lot of people ask me if a chef is born or made, and personally I think both are true and I believe I was one of the ones born to be a chef. Before considering myself a chef, I without a doubt consider myself a foodie. I adore gastronomy, the study of food and culture, with a particular focus on gourmet cuisine. I love to discover new flavors by experimenting with a mix of rare seasonings. I enjoy traveling and reading about the culinary arts, but I mainly love eating fabulous food!


While gastronomy has always been a part of my life, it wouldn’t have been a true passion without encouragement from my parents. They instilled the values of sharing a dinner table, distinguishing the difference between standard cuisine and gourmet food, but above all acquiring the passion to be a foodie. I discovered my passion when my mother surprised me by taking me to the most impeccable two star Michelin restaurant in Madrid, Spain, La Broche restaurant.Chef Sergi Arola, the owner of La Broche restaurant, is known as one of the most prestigious chefs of Spanish gastronomy. During this surprise dinner, we started with amuse-bouche, which was followed by carpaccio de porcini mushrooms. We also enjoyed Spanish jamón iberico and a pine nut vinaigrette. I can still remember the silky texture of the porcini mushrooms that blended extraordinarily with the juice of the Spanish jamón iberico. When dinner was over, my aunt requested we visit the kitchen, since I had never seen a professional one. As we entered the kitchen, my adrenaline surged and I admired the immaculate view; I could only hear the sound of the saucepans and the voice of the head-chef as I admired my surroundings. Upon seeing my joy and excitement, Chef Sergi wanted to motivate me to pursue cooking and gifted me two items; a copy of his book with an inspiring dedication and the opportunity to learn from him in his kitchen. Since that day, I began developing my career and Chef Sergi taught me that being a chef is about more than cleaning a filet mignon or making paella – it’s about the experience. Since then I have cooked every day and enjoyed the wonderful world of gourmet cuisine. Each day I fall more and more in love with my field of work and I hope to instill that passion in those who surround me.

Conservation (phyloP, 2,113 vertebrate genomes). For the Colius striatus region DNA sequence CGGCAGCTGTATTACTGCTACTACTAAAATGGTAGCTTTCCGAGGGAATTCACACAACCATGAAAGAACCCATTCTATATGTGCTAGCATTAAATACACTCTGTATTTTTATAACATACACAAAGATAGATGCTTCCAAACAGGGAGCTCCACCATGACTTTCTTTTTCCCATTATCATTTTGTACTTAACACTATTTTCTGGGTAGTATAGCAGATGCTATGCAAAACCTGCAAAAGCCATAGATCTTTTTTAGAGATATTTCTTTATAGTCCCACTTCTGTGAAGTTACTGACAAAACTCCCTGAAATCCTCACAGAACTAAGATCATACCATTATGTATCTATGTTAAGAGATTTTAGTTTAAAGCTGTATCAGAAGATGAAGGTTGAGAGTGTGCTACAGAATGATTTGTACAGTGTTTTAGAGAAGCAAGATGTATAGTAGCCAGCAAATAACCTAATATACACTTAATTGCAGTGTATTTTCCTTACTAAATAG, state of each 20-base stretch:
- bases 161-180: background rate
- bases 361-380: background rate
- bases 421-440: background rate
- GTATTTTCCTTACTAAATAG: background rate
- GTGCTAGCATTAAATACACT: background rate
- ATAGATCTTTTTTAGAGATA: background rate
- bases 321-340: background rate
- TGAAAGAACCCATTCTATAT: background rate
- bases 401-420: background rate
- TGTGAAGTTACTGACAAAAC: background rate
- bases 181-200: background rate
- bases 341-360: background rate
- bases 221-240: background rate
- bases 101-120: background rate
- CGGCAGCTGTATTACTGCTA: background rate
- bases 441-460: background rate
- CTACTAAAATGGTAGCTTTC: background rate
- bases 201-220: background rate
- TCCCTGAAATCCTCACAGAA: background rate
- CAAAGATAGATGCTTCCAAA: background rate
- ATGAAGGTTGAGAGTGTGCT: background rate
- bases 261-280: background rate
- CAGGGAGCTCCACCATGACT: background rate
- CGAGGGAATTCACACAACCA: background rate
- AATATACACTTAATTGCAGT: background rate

I feel fortunate of the opportunity I have to demonstrate my talents. Being the executive chef at Saboré has taught me many amazing things and I have met wonderful people, but my greatest pride is my team that accompanies me in this remarkable journey. Without them, nothing would be possible. I feel fortunate to work with people as passionate about their work as I am. At Saboré we work hard to leave each guest with a taste of global cuisine.

Where locals dine global www.SaboreRestaurant.com Located in Tioga Town Center


T AST E

BLUE DOOR TO YOUR DOOR

FROM

WHOLESOME AND TIME-SAVING DISHES By Kendal Norris Center Peace Cinemas

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L

TASTE